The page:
Again, there are interesting questions about fair use and transformative work here — even if it’s pretty widely agreed that Prince is being a total jackass about the whole thing. But, what’s much more interesting than the copyright question is how people are responding to this. There’s a social cost involved here. Prince doesn’t care, because that social cost has no impact on his ability to sell ridiculous $90,000 prints to people who care more about “names” than art. But others are building off of the controversy and doing unique things to have an impact without having to resort to the “obvious path” of copyright law. This is a point that often gets lost in these discussions. Even if a copyright claim is a possible path, that doesn’t mean it’s the best path. It appears that many have recognized that there are better ways to deal with this than using the sledge hammer approach that copyright law provides.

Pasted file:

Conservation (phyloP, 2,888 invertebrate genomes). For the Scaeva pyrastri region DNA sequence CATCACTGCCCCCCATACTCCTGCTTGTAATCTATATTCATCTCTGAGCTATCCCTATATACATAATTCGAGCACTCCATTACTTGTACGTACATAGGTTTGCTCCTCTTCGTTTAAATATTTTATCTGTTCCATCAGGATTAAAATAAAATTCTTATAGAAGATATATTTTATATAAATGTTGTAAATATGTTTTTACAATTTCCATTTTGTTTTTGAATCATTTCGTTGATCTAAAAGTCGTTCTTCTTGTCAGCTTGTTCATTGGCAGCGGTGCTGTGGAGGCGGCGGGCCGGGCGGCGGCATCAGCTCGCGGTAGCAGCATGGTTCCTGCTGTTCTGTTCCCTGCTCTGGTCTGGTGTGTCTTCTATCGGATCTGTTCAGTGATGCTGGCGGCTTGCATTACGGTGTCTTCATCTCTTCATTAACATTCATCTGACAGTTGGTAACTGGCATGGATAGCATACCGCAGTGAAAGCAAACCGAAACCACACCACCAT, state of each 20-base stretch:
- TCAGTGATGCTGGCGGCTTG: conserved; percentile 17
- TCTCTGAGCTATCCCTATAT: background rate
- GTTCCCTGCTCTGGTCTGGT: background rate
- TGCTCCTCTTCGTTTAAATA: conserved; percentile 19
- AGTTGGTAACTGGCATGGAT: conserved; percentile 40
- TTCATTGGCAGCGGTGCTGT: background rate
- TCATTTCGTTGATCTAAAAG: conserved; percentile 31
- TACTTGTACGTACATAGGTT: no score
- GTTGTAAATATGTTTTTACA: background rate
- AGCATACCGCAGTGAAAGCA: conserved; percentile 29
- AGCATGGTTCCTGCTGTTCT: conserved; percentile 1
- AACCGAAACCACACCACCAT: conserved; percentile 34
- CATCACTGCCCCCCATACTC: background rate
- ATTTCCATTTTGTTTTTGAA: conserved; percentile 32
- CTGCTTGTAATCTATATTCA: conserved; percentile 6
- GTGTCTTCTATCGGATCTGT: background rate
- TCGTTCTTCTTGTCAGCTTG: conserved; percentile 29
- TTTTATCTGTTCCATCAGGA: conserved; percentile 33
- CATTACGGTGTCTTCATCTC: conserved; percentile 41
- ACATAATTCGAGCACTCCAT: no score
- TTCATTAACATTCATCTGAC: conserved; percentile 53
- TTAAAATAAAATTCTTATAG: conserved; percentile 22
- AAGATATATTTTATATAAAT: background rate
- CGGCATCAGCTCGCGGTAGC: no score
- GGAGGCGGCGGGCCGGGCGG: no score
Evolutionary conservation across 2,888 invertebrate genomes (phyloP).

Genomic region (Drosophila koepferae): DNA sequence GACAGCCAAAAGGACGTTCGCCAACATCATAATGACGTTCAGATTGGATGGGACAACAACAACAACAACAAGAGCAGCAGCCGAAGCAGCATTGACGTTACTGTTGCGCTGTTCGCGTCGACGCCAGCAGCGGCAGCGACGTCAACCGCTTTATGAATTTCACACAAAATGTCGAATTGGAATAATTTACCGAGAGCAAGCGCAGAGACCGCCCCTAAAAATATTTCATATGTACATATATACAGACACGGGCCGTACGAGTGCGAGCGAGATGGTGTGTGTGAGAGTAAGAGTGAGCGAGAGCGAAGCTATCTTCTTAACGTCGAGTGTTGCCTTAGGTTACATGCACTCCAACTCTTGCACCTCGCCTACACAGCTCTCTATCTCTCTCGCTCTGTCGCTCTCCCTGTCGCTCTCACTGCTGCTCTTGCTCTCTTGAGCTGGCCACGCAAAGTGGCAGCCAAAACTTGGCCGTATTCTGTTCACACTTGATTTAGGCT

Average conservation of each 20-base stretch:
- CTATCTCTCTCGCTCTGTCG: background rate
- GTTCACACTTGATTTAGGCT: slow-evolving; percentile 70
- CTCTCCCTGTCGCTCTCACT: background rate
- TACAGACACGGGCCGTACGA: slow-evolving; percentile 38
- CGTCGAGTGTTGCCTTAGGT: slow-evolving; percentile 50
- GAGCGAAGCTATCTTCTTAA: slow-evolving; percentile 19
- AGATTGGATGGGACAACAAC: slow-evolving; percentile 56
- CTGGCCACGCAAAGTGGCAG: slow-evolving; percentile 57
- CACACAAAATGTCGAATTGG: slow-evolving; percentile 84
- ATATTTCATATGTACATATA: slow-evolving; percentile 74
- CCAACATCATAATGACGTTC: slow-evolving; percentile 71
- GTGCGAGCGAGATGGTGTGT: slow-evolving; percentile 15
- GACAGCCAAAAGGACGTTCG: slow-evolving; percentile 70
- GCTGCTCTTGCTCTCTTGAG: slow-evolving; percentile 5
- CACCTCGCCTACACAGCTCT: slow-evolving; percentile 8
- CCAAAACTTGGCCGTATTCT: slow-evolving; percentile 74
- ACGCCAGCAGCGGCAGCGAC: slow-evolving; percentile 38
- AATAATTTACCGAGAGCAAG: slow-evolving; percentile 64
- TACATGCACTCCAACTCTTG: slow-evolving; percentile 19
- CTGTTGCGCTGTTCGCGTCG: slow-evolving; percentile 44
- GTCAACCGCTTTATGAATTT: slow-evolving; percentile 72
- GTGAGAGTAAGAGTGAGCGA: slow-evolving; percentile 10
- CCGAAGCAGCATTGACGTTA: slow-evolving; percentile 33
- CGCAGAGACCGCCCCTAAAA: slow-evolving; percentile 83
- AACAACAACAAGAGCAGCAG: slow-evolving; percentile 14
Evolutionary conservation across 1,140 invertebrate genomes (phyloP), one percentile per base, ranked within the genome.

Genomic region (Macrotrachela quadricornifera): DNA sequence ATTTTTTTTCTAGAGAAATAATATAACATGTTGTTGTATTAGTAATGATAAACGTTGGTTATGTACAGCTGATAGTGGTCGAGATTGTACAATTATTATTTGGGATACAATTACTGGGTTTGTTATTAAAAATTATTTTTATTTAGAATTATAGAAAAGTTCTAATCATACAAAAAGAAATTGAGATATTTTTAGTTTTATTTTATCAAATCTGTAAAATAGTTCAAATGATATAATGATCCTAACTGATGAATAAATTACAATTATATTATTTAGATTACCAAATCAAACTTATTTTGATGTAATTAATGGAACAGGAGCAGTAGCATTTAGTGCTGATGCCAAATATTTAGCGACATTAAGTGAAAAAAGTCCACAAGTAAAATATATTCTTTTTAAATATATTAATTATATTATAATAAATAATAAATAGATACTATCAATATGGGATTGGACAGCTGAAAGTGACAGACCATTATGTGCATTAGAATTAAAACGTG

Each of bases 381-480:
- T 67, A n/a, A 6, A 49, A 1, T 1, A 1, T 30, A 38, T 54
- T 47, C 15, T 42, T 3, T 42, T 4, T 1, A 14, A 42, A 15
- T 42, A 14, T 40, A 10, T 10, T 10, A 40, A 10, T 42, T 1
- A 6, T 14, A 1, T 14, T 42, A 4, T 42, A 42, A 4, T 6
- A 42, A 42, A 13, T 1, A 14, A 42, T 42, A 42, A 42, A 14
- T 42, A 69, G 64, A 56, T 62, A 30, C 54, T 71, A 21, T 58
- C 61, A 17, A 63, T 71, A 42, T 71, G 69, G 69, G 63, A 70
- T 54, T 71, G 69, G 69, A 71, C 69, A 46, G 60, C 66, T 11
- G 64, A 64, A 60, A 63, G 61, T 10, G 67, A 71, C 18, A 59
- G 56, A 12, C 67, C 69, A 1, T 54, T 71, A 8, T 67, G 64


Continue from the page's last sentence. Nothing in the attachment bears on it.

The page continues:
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Comments on “Suicide Girls Reappropriate Art That Appropriation Artist Richard Prince Appropriated — At A 99.9% Discount”

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51 Comments
Doodmonkey says:

tranformative

They’re shooting themselves. His work was transformative. We can debate the quality of his work in whatever frame you want (copyright, moral, artistic,etc) But I do believe there is enough of the transformative argument not only with the work itself, but with the debate itself. It has value to critique and debate it from a lot of stand points. What the Suicide girls are doing is petty and not transformative at all. However you debate the merits of the work itself the SGs fall short of the fair use/transformative test and are violating his copyright.

I support fair use / transformative works. As much the transformation can sucks sometimes, it’s not for the non creator to decide.